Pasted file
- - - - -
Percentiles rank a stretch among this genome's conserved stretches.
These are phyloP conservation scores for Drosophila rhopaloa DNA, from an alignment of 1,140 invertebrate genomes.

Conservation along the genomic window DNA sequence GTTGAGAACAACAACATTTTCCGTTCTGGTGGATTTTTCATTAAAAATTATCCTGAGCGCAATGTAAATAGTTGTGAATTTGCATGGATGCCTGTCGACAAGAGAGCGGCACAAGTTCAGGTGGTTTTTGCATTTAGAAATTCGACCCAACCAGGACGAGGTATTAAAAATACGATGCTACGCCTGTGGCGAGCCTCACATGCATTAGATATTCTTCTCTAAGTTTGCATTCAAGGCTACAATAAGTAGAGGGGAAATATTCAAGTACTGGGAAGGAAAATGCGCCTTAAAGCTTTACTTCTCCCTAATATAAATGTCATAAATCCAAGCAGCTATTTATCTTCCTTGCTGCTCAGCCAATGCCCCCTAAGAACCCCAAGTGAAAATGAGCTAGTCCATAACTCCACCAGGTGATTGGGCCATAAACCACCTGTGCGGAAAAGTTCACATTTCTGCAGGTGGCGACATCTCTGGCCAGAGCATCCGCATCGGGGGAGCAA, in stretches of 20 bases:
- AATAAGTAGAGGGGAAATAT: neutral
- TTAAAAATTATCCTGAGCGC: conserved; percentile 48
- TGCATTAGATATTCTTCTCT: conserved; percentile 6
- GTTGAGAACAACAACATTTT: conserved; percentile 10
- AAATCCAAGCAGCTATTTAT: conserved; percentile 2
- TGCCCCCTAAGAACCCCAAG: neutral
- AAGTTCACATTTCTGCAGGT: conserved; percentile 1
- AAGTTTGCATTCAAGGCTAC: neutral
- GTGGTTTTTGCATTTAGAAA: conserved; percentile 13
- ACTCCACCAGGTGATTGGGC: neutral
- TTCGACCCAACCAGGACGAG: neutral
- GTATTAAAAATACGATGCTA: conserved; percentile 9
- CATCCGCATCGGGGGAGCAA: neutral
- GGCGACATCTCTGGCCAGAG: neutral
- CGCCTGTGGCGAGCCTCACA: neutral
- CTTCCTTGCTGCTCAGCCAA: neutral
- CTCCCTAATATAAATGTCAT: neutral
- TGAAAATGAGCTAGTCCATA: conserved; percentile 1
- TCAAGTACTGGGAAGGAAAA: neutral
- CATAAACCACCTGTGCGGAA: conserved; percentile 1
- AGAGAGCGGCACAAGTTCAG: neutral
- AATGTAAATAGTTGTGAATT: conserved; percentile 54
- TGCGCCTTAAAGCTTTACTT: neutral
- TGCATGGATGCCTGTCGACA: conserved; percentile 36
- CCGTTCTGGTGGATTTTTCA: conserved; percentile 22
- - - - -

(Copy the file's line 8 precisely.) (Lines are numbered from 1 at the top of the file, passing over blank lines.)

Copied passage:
- AAATCCAAGCAGCTATTTAT: conserved; percentile 2